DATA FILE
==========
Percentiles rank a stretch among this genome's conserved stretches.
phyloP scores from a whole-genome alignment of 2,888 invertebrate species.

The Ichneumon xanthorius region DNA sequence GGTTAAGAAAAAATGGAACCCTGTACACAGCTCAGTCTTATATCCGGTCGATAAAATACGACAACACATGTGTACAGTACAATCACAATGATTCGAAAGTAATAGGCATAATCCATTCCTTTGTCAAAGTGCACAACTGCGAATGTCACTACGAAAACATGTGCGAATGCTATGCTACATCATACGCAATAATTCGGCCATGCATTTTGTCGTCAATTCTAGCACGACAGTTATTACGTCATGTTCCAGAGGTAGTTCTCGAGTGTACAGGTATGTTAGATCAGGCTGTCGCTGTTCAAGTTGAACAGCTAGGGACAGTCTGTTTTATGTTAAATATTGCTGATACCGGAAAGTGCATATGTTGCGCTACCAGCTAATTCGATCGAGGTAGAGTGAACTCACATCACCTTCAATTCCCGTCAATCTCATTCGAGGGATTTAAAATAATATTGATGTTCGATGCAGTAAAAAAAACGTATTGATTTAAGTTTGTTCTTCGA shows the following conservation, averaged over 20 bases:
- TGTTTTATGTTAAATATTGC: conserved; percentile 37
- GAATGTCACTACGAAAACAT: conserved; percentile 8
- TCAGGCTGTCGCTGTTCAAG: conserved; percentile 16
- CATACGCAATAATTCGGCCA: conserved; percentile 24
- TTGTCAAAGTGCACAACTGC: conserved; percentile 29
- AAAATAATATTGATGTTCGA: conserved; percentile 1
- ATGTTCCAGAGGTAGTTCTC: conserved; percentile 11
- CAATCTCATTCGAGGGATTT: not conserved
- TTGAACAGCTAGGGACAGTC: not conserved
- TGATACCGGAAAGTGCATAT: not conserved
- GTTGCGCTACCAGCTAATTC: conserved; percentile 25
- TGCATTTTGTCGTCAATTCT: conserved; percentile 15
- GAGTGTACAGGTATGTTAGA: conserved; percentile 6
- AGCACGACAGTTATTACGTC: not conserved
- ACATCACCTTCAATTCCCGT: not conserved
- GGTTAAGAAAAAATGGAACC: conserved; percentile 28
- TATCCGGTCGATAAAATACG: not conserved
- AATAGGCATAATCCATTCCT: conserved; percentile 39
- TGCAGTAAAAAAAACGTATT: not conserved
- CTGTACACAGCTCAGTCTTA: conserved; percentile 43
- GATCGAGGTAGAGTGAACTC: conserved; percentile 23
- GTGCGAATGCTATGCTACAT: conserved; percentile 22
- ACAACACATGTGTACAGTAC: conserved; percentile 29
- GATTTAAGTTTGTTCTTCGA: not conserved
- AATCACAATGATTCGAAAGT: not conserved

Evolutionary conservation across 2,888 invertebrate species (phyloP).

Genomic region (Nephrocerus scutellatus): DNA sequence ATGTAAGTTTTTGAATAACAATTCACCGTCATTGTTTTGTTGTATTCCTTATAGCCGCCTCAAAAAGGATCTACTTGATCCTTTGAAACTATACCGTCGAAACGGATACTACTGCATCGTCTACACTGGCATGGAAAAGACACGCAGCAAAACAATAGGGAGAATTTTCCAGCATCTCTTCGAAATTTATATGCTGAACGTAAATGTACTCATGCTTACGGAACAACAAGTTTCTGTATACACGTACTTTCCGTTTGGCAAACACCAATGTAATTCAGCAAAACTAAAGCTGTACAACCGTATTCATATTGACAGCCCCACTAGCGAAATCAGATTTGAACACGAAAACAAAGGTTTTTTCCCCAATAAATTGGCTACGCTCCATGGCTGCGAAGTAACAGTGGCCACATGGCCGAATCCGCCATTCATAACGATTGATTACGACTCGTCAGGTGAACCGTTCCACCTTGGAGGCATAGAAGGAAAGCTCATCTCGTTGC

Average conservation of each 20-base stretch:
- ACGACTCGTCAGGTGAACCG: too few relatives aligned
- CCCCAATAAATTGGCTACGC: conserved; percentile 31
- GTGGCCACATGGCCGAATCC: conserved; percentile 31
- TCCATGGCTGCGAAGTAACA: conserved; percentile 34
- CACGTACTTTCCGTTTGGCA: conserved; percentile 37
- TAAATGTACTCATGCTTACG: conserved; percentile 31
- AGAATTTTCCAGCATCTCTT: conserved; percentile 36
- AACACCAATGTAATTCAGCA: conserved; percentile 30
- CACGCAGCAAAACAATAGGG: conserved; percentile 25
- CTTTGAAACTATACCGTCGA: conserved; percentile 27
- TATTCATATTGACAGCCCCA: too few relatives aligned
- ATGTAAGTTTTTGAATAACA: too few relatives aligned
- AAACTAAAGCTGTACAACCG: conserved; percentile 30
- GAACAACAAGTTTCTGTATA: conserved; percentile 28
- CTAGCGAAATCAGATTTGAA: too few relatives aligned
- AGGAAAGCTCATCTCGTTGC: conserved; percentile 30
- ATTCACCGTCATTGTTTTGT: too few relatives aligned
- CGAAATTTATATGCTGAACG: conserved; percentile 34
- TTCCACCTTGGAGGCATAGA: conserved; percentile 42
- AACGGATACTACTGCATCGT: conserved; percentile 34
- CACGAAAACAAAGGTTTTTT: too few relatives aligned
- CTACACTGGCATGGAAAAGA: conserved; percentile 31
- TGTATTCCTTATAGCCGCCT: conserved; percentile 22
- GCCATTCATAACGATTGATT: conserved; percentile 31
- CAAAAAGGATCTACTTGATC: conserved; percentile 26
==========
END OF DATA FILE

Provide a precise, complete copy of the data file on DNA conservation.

Percentiles rank a stretch among this genome's conserved stretches.
phyloP scores from a whole-genome alignment of 2,888 invertebrate species.

The Ichneumon xanthorius region DNA sequence GGTTAAGAAAAAATGGAACCCTGTACACAGCTCAGTCTTATATCCGGTCGATAAAATACGACAACACATGTGTACAGTACAATCACAATGATTCGAAAGTAATAGGCATAATCCATTCCTTTGTCAAAGTGCACAACTGCGAATGTCACTACGAAAACATGTGCGAATGCTATGCTACATCATACGCAATAATTCGGCCATGCATTTTGTCGTCAATTCTAGCACGACAGTTATTACGTCATGTTCCAGAGGTAGTTCTCGAGTGTACAGGTATGTTAGATCAGGCTGTCGCTGTTCAAGTTGAACAGCTAGGGACAGTCTGTTTTATGTTAAATATTGCTGATACCGGAAAGTGCATATGTTGCGCTACCAGCTAATTCGATCGAGGTAGAGTGAACTCACATCACCTTCAATTCCCGTCAATCTCATTCGAGGGATTTAAAATAATATTGATGTTCGATGCAGTAAAAAAAACGTATTGATTTAAGTTTGTTCTTCGA shows the following conservation, averaged over 20 bases:
- TGTTTTATGTTAAATATTGC: conserved; percentile 37
- GAATGTCACTACGAAAACAT: conserved; percentile 8
- TCAGGCTGTCGCTGTTCAAG: conserved; percentile 16
- CATACGCAATAATTCGGCCA: conserved; percentile 24
- TTGTCAAAGTGCACAACTGC: conserved; percentile 29
- AAAATAATATTGATGTTCGA: conserved; percentile 1
- ATGTTCCAGAGGTAGTTCTC: conserved; percentile 11
- CAATCTCATTCGAGGGATTT: not conserved
- TTGAACAGCTAGGGACAGTC: not conserved
- TGATACCGGAAAGTGCATAT: not conserved
- GTTGCGCTACCAGCTAATTC: conserved; percentile 25
- TGCATTTTGTCGTCAATTCT: conserved; percentile 15
- GAGTGTACAGGTATGTTAGA: conserved; percentile 6
- AGCACGACAGTTATTACGTC: not conserved
- ACATCACCTTCAATTCCCGT: not conserved
- GGTTAAGAAAAAATGGAACC: conserved; percentile 28
- TATCCGGTCGATAAAATACG: not conserved
- AATAGGCATAATCCATTCCT: conserved; percentile 39
- TGCAGTAAAAAAAACGTATT: not conserved
- CTGTACACAGCTCAGTCTTA: conserved; percentile 43
- GATCGAGGTAGAGTGAACTC: conserved; percentile 23
- GTGCGAATGCTATGCTACAT: conserved; percentile 22
- ACAACACATGTGTACAGTAC: conserved; percentile 29
- GATTTAAGTTTGTTCTTCGA: not conserved
- AATCACAATGATTCGAAAGT: not conserved

Evolutionary conservation across 2,888 invertebrate species (phyloP).

Genomic region (Nephrocerus scutellatus): DNA sequence ATGTAAGTTTTTGAATAACAATTCACCGTCATTGTTTTGTTGTATTCCTTATAGCCGCCTCAAAAAGGATCTACTTGATCCTTTGAAACTATACCGTCGAAACGGATACTACTGCATCGTCTACACTGGCATGGAAAAGACACGCAGCAAAACAATAGGGAGAATTTTCCAGCATCTCTTCGAAATTTATATGCTGAACGTAAATGTACTCATGCTTACGGAACAACAAGTTTCTGTATACACGTACTTTCCGTTTGGCAAACACCAATGTAATTCAGCAAAACTAAAGCTGTACAACCGTATTCATATTGACAGCCCCACTAGCGAAATCAGATTTGAACACGAAAACAAAGGTTTTTTCCCCAATAAATTGGCTACGCTCCATGGCTGCGAAGTAACAGTGGCCACATGGCCGAATCCGCCATTCATAACGATTGATTACGACTCGTCAGGTGAACCGTTCCACCTTGGAGGCATAGAAGGAAAGCTCATCTCGTTGC

Average conservation of each 20-base stretch:
- ACGACTCGTCAGGTGAACCG: too few relatives aligned
- CCCCAATAAATTGGCTACGC: conserved; percentile 31
- GTGGCCACATGGCCGAATCC: conserved; percentile 31
- TCCATGGCTGCGAAGTAACA: conserved; percentile 34
- CACGTACTTTCCGTTTGGCA: conserved; percentile 37
- TAAATGTACTCATGCTTACG: conserved; percentile 31
- AGAATTTTCCAGCATCTCTT: conserved; percentile 36
- AACACCAATGTAATTCAGCA: conserved; percentile 30
- CACGCAGCAAAACAATAGGG: conserved; percentile 25
- CTTTGAAACTATACCGTCGA: conserved; percentile 27
- TATTCATATTGACAGCCCCA: too few relatives aligned
- ATGTAAGTTTTTGAATAACA: too few relatives aligned
- AAACTAAAGCTGTACAACCG: conserved; percentile 30
- GAACAACAAGTTTCTGTATA: conserved; percentile 28
- CTAGCGAAATCAGATTTGAA: too few relatives aligned
- AGGAAAGCTCATCTCGTTGC: conserved; percentile 30
- ATTCACCGTCATTGTTTTGT: too few relatives aligned
- CGAAATTTATATGCTGAACG: conserved; percentile 34
- TTCCACCTTGGAGGCATAGA: conserved; percentile 42
- AACGGATACTACTGCATCGT: conserved; percentile 34
- CACGAAAACAAAGGTTTTTT: too few relatives aligned
- CTACACTGGCATGGAAAAGA: conserved; percentile 31
- TGTATTCCTTATAGCCGCCT: conserved; percentile 22
- GCCATTCATAACGATTGATT: conserved; percentile 31
- CAAAAAGGATCTACTTGATC: conserved; percentile 26